Biomass One
Green Power Plant

No rookie to power generation.


Adapting to new conditions has enabled power generator Biomass One to operate successfully since commercial operations began in 1987. Back then, the company was one of around 50 biomass power plants that sprang up in Oregon, Washington and California in response to the oil embargo of the 1970s and the need for homegrown renewable energy

At the time, attractive tax benefits and a 25-year contract led to construction of those plants. In many cases, generators were provided 10 years of guaranteed 10-12 cents/kW, followed by avoided cost rates on the remaining years of the contracts. When many of the contracts fell to less than half their original payments in the early to mid ’90s (when avoided costs were around 4 cents/kW), more than 40 of the plants went out of business.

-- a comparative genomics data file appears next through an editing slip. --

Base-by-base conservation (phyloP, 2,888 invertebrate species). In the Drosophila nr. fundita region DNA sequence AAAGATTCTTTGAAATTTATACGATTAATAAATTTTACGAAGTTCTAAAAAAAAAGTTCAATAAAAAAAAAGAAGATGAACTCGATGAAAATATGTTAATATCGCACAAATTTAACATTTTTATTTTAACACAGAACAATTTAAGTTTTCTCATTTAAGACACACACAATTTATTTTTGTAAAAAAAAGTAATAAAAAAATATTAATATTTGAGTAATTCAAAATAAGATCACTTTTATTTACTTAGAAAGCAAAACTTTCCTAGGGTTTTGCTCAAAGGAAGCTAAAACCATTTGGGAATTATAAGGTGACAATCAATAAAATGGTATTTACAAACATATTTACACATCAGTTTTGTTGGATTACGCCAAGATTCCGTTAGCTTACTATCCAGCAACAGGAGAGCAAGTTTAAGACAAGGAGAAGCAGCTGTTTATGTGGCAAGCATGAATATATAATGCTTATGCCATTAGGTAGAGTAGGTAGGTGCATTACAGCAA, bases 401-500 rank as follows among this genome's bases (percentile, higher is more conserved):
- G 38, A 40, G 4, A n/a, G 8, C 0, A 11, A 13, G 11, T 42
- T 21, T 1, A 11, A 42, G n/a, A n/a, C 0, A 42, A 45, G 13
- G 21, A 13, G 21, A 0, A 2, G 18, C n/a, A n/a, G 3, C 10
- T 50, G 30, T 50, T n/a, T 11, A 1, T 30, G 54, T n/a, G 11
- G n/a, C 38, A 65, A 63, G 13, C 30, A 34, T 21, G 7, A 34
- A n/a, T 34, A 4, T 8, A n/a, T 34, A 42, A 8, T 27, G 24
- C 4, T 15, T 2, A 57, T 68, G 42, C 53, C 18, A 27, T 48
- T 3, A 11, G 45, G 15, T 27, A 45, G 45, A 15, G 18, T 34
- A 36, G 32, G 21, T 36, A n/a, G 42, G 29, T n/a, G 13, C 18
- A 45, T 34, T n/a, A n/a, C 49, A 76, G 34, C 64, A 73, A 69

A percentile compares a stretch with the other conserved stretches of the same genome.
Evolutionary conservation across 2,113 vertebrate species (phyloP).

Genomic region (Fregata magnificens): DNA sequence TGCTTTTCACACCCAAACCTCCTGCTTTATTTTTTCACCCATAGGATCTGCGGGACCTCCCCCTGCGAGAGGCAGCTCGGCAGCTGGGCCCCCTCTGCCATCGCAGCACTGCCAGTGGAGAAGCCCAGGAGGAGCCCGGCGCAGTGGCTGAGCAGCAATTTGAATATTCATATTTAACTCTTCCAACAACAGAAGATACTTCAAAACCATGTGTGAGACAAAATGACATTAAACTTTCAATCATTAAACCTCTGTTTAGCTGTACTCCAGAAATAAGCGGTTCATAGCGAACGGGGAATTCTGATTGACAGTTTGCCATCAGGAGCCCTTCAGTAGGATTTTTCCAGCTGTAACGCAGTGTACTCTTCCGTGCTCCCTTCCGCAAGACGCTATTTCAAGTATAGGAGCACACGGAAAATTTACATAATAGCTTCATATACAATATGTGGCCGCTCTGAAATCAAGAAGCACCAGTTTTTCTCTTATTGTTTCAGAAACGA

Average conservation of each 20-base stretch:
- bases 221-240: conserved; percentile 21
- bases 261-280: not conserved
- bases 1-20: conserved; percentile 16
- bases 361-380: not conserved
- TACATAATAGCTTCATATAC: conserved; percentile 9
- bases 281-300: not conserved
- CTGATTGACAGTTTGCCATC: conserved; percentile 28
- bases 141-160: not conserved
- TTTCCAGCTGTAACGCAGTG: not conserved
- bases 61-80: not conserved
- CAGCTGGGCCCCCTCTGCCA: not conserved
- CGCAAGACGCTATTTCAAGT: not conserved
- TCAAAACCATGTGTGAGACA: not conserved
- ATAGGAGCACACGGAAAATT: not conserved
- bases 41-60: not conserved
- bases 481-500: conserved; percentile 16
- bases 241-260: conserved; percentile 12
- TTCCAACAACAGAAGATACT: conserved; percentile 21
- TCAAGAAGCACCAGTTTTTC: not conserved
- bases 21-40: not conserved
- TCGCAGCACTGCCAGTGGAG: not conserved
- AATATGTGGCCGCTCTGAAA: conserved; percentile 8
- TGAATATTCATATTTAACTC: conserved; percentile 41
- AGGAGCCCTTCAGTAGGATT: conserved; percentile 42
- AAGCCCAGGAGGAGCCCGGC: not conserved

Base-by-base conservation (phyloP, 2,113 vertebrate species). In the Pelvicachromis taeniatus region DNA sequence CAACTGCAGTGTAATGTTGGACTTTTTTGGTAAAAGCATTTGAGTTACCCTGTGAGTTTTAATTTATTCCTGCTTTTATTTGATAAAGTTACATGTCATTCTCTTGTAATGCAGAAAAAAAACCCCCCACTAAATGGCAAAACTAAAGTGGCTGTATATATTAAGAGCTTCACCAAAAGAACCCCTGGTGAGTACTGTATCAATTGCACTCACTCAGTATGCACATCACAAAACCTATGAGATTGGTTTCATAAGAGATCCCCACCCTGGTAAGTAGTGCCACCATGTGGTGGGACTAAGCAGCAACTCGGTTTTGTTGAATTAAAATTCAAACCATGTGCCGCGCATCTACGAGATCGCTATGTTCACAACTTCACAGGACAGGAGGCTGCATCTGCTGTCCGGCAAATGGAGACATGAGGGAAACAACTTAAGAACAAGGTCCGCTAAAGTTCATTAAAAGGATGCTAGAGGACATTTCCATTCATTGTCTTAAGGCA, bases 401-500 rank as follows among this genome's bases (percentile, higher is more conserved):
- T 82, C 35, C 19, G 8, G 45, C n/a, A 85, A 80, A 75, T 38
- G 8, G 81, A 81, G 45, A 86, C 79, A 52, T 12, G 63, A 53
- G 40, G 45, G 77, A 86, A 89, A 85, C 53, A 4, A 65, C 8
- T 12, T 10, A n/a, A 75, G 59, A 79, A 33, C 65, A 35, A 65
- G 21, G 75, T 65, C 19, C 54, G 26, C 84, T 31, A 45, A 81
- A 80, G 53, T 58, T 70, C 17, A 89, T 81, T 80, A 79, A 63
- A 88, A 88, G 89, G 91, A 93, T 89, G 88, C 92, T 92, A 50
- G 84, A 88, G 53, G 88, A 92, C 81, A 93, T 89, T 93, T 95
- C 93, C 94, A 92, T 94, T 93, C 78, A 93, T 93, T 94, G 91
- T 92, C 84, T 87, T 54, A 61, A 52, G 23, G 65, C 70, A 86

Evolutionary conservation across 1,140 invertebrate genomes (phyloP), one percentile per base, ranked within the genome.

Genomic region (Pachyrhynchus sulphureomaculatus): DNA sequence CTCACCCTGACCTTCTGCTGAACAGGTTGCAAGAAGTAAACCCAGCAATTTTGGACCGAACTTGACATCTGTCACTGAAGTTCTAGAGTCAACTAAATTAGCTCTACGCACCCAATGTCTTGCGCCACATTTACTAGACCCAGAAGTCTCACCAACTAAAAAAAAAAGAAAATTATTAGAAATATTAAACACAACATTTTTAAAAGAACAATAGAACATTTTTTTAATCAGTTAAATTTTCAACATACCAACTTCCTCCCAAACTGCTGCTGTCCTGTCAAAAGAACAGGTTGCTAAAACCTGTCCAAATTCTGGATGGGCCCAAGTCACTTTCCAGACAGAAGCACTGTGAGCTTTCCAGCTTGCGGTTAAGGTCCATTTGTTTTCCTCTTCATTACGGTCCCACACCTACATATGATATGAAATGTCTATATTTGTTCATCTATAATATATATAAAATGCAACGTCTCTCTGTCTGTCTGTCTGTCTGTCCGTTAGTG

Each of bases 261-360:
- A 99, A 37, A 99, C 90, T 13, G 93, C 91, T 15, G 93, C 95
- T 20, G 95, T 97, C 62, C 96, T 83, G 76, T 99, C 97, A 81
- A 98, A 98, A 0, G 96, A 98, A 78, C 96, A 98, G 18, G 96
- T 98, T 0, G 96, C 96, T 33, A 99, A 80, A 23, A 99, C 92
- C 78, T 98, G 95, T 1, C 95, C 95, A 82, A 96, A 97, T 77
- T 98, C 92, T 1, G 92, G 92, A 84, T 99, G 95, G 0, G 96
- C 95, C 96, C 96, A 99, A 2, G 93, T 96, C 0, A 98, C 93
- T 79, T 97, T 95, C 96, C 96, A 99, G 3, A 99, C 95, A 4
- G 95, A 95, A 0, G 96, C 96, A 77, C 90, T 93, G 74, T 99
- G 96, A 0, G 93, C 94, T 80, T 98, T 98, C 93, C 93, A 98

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But not Biomass One. With a 25-year power sales agreement that started out very low and escalates through the term of the contract, the company learned early on the need to operate smart and efficient, seeking out low-cost raw material alternatives and increasing efficiency and has succeeded despite swings in the power and fuel markets.

“We have $50 million tied into the plant, and it will be paid off in 2011,” says Biomass One Vice President Gordon Draper, a former International Paper procurement manager who’s been with Biomass One 16 years. “Ironically, we’re gong to pay the plant off the same year that our contract with Pacific Corp. expires.”

Already, Biomass One officials have been exploring the potentials of a new contract. The paid-off plant is in a good position to negotiate, since Draper estimates the cost now of building a stand-alone cogeneration plant is around $3 million/per megawatt capacity. (more...)